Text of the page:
By Godfrey Bivbere & Godwin Oritse
LAGOS—THE Ports Standing Task Team, PSTT, a presidential committee set up by the Presidency to clear the port access roads, has accused the Lagos State Government; the operators of the call-up system, TTP; Lagos State Traffic Management Agency, LASTMA; the police and others of preventing it from clearing the Oshodi-Mile2 inward Tin-can gridlock.
Checks by Vanguard, which were corroborated by key sources in the areas showed that there are no fewer than 58 extortion points manned by the Police; Park and Garages ECOMOG, Oduduwa boys, Lagos State Traffic Management Agency, LASTMA, Maritime workers, Apapa LGA, and area boys among others.
According to Vanguard’s investigation published on Wednesday, going inward Tincan along the expressway, there are 25 extortion points where each truck driver pays N61,000.
Outward Tincan, there are 12 extortion points and a fee of N25,000.
In the Apapa corridor, there are 19 points and a toll of N52,000.
Oftentimes, there are disagreements between the drivers and the collectors of the fees leading to tight gridlock.
We can clear menace if Presidency orders—PSTT
In an exclusive interview with Vanguard while reacting to claims that the PSTT was foot-dragging on taking action on the menace, PSTT National Coordinator, Mr Moses Fadipe, said previous efforts to clear the route were hindered by the agencies mentioned above, who claimed they had set up a task force to handle it.
Fadipe said the PSTT has the capacity to clear the port access road like they had done on the Apapa access road that is now motorable and gridlock-free.
He noted that the PSTT has not only cleared the Apapa access route but has also been maintaining it for some time now.
The PSTT boss said if the Presidency gives the order today that the PSTT should clear that route, it will be achieved promptly.
His words: “Remember, we keep talking about in-bound (trucks going to the ports). When we cleared the out-bound and wanted to move to the in-bound, it became a problem.
“What was the problem? The Lagos State Government; TTP, the operators of the call-up system; LASTMA and the police said they have constituted a task force to look into it.
“They said it is their call-up corridor and that they are the ones managing it, that PSTT has no business there. We tried to make them see reason but they refused. When we tried to go and dismantle it, it became a problem that led to clashes.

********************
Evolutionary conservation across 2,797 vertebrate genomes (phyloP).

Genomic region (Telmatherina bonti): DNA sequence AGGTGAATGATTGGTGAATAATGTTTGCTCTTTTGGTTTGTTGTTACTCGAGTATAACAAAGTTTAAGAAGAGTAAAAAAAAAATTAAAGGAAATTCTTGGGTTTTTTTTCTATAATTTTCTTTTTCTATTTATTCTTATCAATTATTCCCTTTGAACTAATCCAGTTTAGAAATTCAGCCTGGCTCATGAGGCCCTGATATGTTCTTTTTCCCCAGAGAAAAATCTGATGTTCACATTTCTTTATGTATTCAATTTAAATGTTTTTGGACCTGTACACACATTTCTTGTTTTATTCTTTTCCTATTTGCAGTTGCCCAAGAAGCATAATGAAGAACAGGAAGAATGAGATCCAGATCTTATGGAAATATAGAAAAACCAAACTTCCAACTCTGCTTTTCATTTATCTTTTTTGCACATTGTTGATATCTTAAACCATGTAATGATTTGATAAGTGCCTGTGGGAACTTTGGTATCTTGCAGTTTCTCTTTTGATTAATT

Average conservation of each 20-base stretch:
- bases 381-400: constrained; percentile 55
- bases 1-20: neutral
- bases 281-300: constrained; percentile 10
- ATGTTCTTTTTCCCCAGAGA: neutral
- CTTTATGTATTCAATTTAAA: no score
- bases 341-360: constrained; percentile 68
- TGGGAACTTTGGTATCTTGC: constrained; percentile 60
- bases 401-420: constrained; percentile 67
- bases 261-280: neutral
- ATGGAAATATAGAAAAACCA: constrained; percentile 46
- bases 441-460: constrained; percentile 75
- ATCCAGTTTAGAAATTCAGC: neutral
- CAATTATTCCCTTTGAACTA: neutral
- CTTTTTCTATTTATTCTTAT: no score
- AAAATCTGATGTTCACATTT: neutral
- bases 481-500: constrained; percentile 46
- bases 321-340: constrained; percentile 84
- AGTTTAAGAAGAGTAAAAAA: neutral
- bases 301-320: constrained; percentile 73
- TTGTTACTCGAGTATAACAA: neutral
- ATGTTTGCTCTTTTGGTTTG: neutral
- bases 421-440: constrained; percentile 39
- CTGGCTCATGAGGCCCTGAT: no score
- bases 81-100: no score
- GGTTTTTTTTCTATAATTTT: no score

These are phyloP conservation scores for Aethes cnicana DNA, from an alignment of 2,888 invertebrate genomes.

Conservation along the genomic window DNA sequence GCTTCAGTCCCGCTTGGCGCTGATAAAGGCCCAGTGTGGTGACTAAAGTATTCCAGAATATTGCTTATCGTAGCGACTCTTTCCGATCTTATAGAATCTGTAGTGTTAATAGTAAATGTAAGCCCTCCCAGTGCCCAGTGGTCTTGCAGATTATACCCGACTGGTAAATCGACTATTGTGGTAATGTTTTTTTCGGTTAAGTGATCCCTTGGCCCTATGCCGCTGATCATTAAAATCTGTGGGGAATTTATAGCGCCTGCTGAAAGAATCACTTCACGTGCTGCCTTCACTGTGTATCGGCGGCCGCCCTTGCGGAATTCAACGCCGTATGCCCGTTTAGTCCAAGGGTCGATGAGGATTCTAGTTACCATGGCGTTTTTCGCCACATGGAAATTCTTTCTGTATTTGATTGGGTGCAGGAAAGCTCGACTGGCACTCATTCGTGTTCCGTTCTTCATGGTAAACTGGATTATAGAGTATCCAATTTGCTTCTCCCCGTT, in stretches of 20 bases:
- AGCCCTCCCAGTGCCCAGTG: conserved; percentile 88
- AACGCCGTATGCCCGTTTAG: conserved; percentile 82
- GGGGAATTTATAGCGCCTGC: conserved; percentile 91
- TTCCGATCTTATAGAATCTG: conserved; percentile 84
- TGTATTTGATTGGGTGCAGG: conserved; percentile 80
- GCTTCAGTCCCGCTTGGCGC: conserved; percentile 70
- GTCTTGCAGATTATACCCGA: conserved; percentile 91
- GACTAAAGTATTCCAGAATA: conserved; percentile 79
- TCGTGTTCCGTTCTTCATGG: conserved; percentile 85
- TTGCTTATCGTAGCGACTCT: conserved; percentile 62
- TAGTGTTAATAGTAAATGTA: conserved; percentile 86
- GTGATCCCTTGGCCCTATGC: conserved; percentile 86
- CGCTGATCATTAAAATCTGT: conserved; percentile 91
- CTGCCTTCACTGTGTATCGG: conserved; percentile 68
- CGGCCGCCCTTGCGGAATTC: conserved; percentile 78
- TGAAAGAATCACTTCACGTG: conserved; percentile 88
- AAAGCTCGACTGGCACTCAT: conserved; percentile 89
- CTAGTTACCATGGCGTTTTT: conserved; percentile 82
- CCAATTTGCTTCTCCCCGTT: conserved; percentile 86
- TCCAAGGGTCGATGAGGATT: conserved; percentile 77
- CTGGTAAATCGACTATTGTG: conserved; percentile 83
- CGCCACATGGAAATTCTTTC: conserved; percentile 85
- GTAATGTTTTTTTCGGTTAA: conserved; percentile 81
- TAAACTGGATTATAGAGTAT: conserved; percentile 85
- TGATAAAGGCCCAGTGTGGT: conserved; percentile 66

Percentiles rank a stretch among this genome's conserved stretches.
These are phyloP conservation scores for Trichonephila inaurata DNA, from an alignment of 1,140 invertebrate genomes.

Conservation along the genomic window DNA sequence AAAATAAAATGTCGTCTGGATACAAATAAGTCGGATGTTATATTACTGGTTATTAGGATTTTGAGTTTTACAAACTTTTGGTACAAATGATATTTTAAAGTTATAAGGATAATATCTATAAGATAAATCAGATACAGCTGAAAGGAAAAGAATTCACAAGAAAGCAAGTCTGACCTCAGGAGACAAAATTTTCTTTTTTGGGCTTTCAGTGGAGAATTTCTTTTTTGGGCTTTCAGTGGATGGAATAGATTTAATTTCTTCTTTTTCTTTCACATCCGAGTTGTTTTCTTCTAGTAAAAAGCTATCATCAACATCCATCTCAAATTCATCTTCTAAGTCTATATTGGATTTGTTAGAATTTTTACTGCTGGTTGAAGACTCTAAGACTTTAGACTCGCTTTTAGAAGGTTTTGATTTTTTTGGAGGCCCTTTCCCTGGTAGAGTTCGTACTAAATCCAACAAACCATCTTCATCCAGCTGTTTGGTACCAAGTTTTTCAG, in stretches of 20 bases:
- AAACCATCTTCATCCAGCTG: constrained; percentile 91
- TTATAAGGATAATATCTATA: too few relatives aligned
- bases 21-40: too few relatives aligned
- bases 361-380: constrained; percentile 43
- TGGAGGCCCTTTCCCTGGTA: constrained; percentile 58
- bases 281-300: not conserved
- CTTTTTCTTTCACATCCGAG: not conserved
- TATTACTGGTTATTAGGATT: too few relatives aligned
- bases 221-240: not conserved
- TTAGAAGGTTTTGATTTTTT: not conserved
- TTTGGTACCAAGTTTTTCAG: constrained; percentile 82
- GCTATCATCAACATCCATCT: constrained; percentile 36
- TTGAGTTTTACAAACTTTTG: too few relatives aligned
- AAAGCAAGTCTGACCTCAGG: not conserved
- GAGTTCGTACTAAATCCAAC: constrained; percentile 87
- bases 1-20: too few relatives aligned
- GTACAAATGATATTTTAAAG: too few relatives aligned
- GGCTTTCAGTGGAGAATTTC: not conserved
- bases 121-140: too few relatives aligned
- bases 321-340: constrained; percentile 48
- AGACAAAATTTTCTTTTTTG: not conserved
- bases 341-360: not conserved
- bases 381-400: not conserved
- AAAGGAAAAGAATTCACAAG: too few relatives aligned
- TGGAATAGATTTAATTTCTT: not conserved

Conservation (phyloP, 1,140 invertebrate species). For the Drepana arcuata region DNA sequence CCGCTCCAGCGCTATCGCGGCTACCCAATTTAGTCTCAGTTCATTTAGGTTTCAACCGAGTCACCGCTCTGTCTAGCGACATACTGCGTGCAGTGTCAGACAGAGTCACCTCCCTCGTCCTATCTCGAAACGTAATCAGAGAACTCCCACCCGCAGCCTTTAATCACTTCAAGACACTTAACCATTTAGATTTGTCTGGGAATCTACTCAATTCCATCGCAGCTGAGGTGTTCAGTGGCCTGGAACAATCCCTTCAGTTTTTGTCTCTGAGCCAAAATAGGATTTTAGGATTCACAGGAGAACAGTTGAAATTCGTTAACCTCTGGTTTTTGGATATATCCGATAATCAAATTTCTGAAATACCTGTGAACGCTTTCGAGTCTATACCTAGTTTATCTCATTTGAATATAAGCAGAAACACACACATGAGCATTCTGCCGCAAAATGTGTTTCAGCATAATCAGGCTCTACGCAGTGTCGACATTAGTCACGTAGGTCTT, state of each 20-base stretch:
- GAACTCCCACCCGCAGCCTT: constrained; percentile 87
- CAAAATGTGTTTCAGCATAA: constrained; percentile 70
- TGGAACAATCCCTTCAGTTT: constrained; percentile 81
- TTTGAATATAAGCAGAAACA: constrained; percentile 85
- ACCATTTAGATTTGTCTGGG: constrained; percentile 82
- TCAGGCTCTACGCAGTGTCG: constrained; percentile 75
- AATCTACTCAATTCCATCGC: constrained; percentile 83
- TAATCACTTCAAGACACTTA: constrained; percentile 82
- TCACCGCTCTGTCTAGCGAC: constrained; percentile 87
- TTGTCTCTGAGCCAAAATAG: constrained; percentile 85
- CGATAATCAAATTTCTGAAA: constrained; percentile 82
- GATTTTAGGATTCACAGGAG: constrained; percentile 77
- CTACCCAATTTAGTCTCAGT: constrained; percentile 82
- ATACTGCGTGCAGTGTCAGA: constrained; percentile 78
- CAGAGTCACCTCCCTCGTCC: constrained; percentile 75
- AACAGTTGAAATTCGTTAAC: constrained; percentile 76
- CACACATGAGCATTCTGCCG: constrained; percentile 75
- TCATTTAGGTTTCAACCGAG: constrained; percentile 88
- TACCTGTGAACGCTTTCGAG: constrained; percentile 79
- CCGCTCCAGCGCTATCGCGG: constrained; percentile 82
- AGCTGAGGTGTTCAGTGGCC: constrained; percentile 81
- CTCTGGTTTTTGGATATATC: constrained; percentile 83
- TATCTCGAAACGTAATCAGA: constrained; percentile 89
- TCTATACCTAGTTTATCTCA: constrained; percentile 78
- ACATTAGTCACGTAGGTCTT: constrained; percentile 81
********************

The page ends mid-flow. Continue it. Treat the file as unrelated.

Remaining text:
“A government agency clashing with another government agency! Look, we are the ones managing it. So we said if that is the case, we will maintain the ones that we have dismantled but the unions keep coming to us.
“It is not difficult for PSTT to clear. If the government gives us the go-ahead today, we will do it.
The Minister of Transportation then represented by the Executive Secretary of the Nigerian Shippers Council, NSC, was there when we launched ‘operation free the port access road’ and we cleared them.
“When you keep clashing with other government agencies and nobody is saying anything and government is not talking, there is a problem.
“I am happy Vanguard is doing a campaign. If you remember, at a time Apapa was impregnable but PSTT was able to clear it and up till now we are able to sustain that route and that is why people are able to go in and out of Apapa today.”
Tankers don’t have call-up system — AMATO
Reacting to the development, Secretary General of the Association of Maritime Truck Owners, AMATO, Mr. Sanni Mohammed, said the absence of a call-up system for tankers is an issue that needs to be addressed.
Mohammed also said the movement of tankers to the various fuel depots must be scheduled and organised such that other road users would have access to the roads as well.
He said: “You see, the tankers on the road do not have a call-up system that organises and schedules their movements from pre-gates to their respective depots. They come to the roads and park indiscriminately and any slight challenge, they come out and block the road, and go on strike, committing all sorts of impunity.
“So there is a need to engage them and make them understand that the roads are the life-wire of the economy. They need to re-organise themselves in a way that it will be a win-win situation for trucks that are coming to ports and tankers that are going to the depots.
“There should be orderliness. I am looking forward to a kind of stakeholders’ engagement with the Petroleum Tanker Drivers, PTDs, to see how we can work out modalities that will bring some level of orderliness in the way trucks and tankers come into the ports and depots.
“The tankers and the depots are the problems we are having on that axis, there are too many depots on that axis and without a template that will regulate the movement of tankers and port-bound trucks, they will be a problem.”